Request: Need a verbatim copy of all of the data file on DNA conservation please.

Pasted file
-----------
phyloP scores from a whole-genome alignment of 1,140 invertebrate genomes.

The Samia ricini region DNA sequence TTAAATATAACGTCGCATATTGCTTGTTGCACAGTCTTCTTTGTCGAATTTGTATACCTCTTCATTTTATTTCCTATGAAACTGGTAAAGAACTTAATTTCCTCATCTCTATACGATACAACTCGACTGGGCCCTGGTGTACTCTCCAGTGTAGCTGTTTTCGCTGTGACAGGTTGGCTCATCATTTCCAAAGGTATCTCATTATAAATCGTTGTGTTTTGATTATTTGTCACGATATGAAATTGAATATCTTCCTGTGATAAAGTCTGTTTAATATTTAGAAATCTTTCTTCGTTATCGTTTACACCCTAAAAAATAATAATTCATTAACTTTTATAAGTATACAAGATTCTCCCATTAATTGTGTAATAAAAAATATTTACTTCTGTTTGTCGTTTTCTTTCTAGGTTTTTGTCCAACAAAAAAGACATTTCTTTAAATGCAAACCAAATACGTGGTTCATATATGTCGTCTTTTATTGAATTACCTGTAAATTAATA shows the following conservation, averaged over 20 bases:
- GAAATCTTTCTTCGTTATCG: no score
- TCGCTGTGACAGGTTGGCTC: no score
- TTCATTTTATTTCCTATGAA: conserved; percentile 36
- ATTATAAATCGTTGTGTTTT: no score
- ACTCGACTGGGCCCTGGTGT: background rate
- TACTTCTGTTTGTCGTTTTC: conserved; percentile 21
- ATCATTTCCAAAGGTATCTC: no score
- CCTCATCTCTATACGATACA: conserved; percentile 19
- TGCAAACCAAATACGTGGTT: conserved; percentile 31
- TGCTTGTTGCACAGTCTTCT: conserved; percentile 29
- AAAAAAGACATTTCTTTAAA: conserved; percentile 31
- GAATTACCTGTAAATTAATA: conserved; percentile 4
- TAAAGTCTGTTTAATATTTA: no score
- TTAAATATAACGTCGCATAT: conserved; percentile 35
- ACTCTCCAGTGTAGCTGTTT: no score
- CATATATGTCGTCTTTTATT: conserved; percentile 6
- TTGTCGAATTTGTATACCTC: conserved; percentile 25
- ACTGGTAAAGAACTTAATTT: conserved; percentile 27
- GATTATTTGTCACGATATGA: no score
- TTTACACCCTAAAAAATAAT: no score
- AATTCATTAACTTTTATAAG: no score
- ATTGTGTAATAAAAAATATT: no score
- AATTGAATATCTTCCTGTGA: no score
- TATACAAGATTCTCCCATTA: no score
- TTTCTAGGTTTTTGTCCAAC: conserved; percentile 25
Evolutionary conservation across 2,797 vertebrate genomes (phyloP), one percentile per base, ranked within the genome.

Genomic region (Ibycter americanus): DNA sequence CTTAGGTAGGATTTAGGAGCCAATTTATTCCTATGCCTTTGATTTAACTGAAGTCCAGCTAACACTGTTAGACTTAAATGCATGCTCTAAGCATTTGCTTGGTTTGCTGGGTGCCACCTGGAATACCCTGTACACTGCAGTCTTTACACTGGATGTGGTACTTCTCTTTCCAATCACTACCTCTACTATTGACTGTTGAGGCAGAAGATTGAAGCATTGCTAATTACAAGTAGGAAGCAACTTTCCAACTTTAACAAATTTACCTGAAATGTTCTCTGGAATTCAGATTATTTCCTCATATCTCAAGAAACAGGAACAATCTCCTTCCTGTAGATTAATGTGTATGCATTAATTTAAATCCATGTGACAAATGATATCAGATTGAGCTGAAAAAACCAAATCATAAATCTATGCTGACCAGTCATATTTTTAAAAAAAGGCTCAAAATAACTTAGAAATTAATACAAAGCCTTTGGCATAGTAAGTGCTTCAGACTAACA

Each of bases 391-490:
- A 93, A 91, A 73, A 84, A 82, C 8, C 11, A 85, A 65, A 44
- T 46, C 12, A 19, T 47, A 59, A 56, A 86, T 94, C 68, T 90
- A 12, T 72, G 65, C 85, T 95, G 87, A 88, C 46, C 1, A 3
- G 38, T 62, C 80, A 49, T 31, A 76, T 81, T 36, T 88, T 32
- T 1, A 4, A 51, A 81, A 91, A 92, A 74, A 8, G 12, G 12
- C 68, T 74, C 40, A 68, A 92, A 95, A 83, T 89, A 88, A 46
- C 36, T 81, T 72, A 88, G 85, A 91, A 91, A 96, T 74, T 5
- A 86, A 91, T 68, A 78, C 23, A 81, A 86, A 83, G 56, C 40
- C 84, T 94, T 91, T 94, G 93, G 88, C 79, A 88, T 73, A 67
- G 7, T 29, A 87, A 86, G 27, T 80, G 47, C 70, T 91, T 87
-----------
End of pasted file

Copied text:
phyloP scores from a whole-genome alignment of 1,140 invertebrate genomes.

The Samia ricini region DNA sequence TTAAATATAACGTCGCATATTGCTTGTTGCACAGTCTTCTTTGTCGAATTTGTATACCTCTTCATTTTATTTCCTATGAAACTGGTAAAGAACTTAATTTCCTCATCTCTATACGATACAACTCGACTGGGCCCTGGTGTACTCTCCAGTGTAGCTGTTTTCGCTGTGACAGGTTGGCTCATCATTTCCAAAGGTATCTCATTATAAATCGTTGTGTTTTGATTATTTGTCACGATATGAAATTGAATATCTTCCTGTGATAAAGTCTGTTTAATATTTAGAAATCTTTCTTCGTTATCGTTTACACCCTAAAAAATAATAATTCATTAACTTTTATAAGTATACAAGATTCTCCCATTAATTGTGTAATAAAAAATATTTACTTCTGTTTGTCGTTTTCTTTCTAGGTTTTTGTCCAACAAAAAAGACATTTCTTTAAATGCAAACCAAATACGTGGTTCATATATGTCGTCTTTTATTGAATTACCTGTAAATTAATA shows the following conservation, averaged over 20 bases:
- GAAATCTTTCTTCGTTATCG: no score
- TCGCTGTGACAGGTTGGCTC: no score
- TTCATTTTATTTCCTATGAA: conserved; percentile 36
- ATTATAAATCGTTGTGTTTT: no score
- ACTCGACTGGGCCCTGGTGT: background rate
- TACTTCTGTTTGTCGTTTTC: conserved; percentile 21
- ATCATTTCCAAAGGTATCTC: no score
- CCTCATCTCTATACGATACA: conserved; percentile 19
- TGCAAACCAAATACGTGGTT: conserved; percentile 31
- TGCTTGTTGCACAGTCTTCT: conserved; percentile 29
- AAAAAAGACATTTCTTTAAA: conserved; percentile 31
- GAATTACCTGTAAATTAATA: conserved; percentile 4
- TAAAGTCTGTTTAATATTTA: no score
- TTAAATATAACGTCGCATAT: conserved; percentile 35
- ACTCTCCAGTGTAGCTGTTT: no score
- CATATATGTCGTCTTTTATT: conserved; percentile 6
- TTGTCGAATTTGTATACCTC: conserved; percentile 25
- ACTGGTAAAGAACTTAATTT: conserved; percentile 27
- GATTATTTGTCACGATATGA: no score
- TTTACACCCTAAAAAATAAT: no score
- AATTCATTAACTTTTATAAG: no score
- ATTGTGTAATAAAAAATATT: no score
- AATTGAATATCTTCCTGTGA: no score
- TATACAAGATTCTCCCATTA: no score
- TTTCTAGGTTTTTGTCCAAC: conserved; percentile 25
Evolutionary conservation across 2,797 vertebrate genomes (phyloP), one percentile per base, ranked within the genome.

Genomic region (Ibycter americanus): DNA sequence CTTAGGTAGGATTTAGGAGCCAATTTATTCCTATGCCTTTGATTTAACTGAAGTCCAGCTAACACTGTTAGACTTAAATGCATGCTCTAAGCATTTGCTTGGTTTGCTGGGTGCCACCTGGAATACCCTGTACACTGCAGTCTTTACACTGGATGTGGTACTTCTCTTTCCAATCACTACCTCTACTATTGACTGTTGAGGCAGAAGATTGAAGCATTGCTAATTACAAGTAGGAAGCAACTTTCCAACTTTAACAAATTTACCTGAAATGTTCTCTGGAATTCAGATTATTTCCTCATATCTCAAGAAACAGGAACAATCTCCTTCCTGTAGATTAATGTGTATGCATTAATTTAAATCCATGTGACAAATGATATCAGATTGAGCTGAAAAAACCAAATCATAAATCTATGCTGACCAGTCATATTTTTAAAAAAAGGCTCAAAATAACTTAGAAATTAATACAAAGCCTTTGGCATAGTAAGTGCTTCAGACTAACA

Each of bases 391-490:
- A 93, A 91, A 73, A 84, A 82, C 8, C 11, A 85, A 65, A 44
- T 46, C 12, A 19, T 47, A 59, A 56, A 86, T 94, C 68, T 90
- A 12, T 72, G 65, C 85, T 95, G 87, A 88, C 46, C 1, A 3
- G 38, T 62, C 80, A 49, T 31, A 76, T 81, T 36, T 88, T 32
- T 1, A 4, A 51, A 81, A 91, A 92, A 74, A 8, G 12, G 12
- C 68, T 74, C 40, A 68, A 92, A 95, A 83, T 89, A 88, A 46
- C 36, T 81, T 72, A 88, G 85, A 91, A 91, A 96, T 74, T 5
- A 86, A 91, T 68, A 78, C 23, A 81, A 86, A 83, G 56, C 40
- C 84, T 94, T 91, T 94, G 93, G 88, C 79, A 88, T 73, A 67
- G 7, T 29, A 87, A 86, G 27, T 80, G 47, C 70, T 91, T 87